Below I've offered a discussion of a poem by Rae Armantrout which opens a thorny set of issues. There are many things I've received in life from institutions which were horribly flawed. I don't want to be ungrateful, but I believe I have to do the work of sorting my personal development and what aided it from the blindness and cruelty of the places I've been. To say this isn't easy is an understatement. There are things I hold to be full of insight and value, things I believe can benefit me and many others, and they have been produced by people whose ethical outlook I find questionable.
There's lots of depressing news to share, but one thing I thought I should bring to your attention concerns how people talk within anti-vaccine groups. Ben Collins says it looks like "code" or "gibberish." What I see is a real desire to talk in that way, to want to have a story about sickness or medical advice to share with everyone else. It's the feeling of community in these groups that has me wondering where modern life has gone so terribly wrong.
No. I do not believe the classics will be lost, unread and thrown aside, because things I don't like are popular. YouTube and TikTok have not replaced television or film as media, and TV and movies did not destroy novels, plays, or poetry.
What's happening in our age is weirder than "things fall apart." People have been prone to go to war at the drop of a hat well before mass media was as extensive or invasive as it is now. There have always been elaborate disinformation and propaganda campaigns, used by demagogues, aided by society's flawed values. Still. It is important to communicate how we've collapsed. How a lot of neutral and innocuous sounds—"balance," "free speech," "influence," "social media," even "going viral" pre-pandemic—allowed dark forces to gain far more than a hearing or an audience.
Influence (from American Poetry Review) Rae Armantrout At the top of my game I was paid modestly to place riddles about ruination in the pages of the glossies read by thousands, perhaps hundreds— to be a twee ghost some might say— while suicidal influencers "blew up" in the neighborhoods.
It is possible and necessary to talk about how it is personal. You've put considerable effort into becoming a writer, achieving a type of fullness if not success. "At the top of my game / I was paid modestly." I think about when I piled words upon words, producing confusion in paragraph form. I didn't grow then—I wasn't at "the top of my game," not even close—but later editing and rewriting of the worst of my offerings gave far more than satisfaction. You don't just see your mistakes. You see insights and, more importantly, how you conceived of insight. You see how you've changed. When pen is put to paper again, all that is present, charging every phrase in the best prose. One can only be paid modestly for serious writing.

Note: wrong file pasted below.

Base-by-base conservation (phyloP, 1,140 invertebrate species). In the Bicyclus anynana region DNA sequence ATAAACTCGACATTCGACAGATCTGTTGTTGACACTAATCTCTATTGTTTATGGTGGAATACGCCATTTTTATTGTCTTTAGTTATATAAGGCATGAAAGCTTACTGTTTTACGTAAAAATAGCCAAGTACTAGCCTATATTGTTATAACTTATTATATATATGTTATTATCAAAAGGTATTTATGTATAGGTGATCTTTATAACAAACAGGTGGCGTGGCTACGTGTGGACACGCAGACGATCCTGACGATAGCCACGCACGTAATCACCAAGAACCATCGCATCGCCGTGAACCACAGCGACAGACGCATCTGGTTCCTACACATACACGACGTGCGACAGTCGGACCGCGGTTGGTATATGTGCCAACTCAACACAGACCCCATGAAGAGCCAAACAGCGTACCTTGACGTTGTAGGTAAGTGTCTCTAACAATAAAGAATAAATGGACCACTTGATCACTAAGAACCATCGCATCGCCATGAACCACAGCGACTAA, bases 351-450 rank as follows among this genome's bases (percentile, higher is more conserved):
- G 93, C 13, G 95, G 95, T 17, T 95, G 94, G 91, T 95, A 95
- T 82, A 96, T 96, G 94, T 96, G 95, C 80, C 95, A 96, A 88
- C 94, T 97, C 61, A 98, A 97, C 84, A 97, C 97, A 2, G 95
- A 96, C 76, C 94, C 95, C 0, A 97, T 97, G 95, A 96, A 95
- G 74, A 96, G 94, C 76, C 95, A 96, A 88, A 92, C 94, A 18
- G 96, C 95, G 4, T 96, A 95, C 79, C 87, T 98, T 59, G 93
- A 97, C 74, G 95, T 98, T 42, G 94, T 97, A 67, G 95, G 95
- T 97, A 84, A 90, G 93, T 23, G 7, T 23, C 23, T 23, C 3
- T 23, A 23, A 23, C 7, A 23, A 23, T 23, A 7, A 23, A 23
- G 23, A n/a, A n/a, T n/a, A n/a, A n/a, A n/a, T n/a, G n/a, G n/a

I believe Armantrout is making a point about her identity as a writer and legacy institutions, including media. She played a "game" that "paid." It placed "riddles," not unlike this poem, "in the pages / of the glossies." The glossies are high-quality paper productions, impeccably designed, at a time where the most pressing issues come from raw, uncensored footage shot by portable cameras everyone possesses. "The glossies" speak an ivory tower and places given legitimacy because of propriety. They also speak the unsung but vital associations within and around those institutions. Fellow writers, working with ideas about style, theme, and subject. Mentors. Academics who study issues which one needs specialized knowledge to even be aware of. The glossies are dying—they're "read by thousands / perhaps hundreds."